Australia-listed Donaco International is starting 2021 on a positive note, finally settling its legal issues and saying it is now positioned for future growth.
The company, which operates a casino in northern Vietnam and one in Cambodia, has been in a multi-year legal tussle with the Thai vendors of the Star Vegas casino in Poipet.
In a note to the Australian Stock Exchange, Donaco said the dispute has been formally concluded and its half-year results up to Dec. 31 will fully reflect the positive outcome.
“In addition, the business has continued to improve to a positive EBITDA as impacts from Covid-19 have moderated from the earlier extreme levels,” it said.
“The company’s debt has been reduced significantly and a solid platform for growth is now emerging.”
It’s been a long and convoluted saga that has involved a revolving door of executives and the installation of former vendor, Lee Bug Huy, as CEO at the company last year.
Donaco bought the casino for $360 million in January, 2015 to target wealthy Thai clientele across the border. At the time, the company called the purchase of the 385-room resort a “transformational” move.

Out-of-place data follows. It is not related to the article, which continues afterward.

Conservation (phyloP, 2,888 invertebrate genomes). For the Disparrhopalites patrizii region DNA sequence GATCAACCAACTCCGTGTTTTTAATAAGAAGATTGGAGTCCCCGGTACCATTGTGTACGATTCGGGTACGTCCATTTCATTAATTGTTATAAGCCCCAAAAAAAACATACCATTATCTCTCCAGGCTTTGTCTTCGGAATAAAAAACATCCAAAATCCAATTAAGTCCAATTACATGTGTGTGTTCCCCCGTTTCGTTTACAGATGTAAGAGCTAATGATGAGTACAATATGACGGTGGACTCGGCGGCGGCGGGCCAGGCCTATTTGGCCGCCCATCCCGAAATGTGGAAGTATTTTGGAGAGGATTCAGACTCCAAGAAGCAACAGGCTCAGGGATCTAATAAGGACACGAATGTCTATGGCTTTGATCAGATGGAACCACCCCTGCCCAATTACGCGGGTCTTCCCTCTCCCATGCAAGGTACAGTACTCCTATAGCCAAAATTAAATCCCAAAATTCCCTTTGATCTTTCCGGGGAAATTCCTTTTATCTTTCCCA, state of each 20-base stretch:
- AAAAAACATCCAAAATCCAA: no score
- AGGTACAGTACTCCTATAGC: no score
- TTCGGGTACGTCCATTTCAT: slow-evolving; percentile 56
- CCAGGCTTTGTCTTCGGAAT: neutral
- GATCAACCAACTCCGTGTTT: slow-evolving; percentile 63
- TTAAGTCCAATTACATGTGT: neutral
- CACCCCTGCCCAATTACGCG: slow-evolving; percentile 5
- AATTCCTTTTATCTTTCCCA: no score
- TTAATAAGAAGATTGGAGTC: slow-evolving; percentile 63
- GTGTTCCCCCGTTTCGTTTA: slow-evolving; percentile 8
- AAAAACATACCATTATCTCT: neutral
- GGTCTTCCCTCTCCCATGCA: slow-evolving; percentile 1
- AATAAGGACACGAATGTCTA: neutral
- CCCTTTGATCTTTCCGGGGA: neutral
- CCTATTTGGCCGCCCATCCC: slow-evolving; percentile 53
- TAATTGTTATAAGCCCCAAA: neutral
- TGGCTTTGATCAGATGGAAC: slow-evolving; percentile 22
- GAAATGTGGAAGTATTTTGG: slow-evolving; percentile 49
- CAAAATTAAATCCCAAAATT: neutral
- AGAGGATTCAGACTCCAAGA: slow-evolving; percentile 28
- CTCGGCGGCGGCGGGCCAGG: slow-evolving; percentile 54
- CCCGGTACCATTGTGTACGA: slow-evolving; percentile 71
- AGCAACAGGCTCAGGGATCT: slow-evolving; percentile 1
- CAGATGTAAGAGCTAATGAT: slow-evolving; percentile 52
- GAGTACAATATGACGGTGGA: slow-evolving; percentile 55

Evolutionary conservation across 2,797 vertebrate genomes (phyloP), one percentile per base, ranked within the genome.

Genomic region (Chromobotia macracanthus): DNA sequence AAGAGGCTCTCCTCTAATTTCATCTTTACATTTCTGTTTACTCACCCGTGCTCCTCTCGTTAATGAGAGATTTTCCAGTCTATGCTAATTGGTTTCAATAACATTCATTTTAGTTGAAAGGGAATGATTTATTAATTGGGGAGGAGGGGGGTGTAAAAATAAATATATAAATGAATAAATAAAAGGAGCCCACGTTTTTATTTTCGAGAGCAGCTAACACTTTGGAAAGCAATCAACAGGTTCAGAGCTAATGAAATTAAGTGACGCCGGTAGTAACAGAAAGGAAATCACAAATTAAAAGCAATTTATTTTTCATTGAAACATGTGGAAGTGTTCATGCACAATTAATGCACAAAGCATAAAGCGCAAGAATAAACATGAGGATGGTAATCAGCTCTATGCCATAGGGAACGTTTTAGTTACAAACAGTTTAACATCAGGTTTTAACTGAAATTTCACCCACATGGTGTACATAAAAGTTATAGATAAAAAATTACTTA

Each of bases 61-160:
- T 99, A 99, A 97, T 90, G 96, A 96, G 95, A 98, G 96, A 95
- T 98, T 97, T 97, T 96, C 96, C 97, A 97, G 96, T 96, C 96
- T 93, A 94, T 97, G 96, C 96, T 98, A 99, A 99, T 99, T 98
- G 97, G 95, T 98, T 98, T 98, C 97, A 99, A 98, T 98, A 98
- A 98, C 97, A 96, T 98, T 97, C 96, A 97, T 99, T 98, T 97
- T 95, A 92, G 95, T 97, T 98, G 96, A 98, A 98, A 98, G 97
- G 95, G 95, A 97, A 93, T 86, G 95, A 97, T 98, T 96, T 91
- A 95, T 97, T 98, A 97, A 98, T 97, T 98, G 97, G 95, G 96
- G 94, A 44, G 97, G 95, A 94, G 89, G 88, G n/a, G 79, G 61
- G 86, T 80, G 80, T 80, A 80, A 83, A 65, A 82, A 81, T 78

However, it soon ran into difficulties, accusing the vendors of violating non-compete clauses by setting up a new casino in the vicinity.
Now the legal issues are settled, the company said it’s looking to build on recent gains. During the Covid-19 crisis, Donaco took the opportunity to adjust service provider agreements to cut costs and reorganize its accords with junket operators.
The company has introduced greater retail space and is focusing on attracting clientele from the local region, which has helped cut the expenses of international staff.
It says it’s also working on further initiatives to access the gaming market, which it will announce in due course.
As a result of the initiatives, Star Vegas said it reported EBITDA of $0.54 million in October and $0.8 million in November.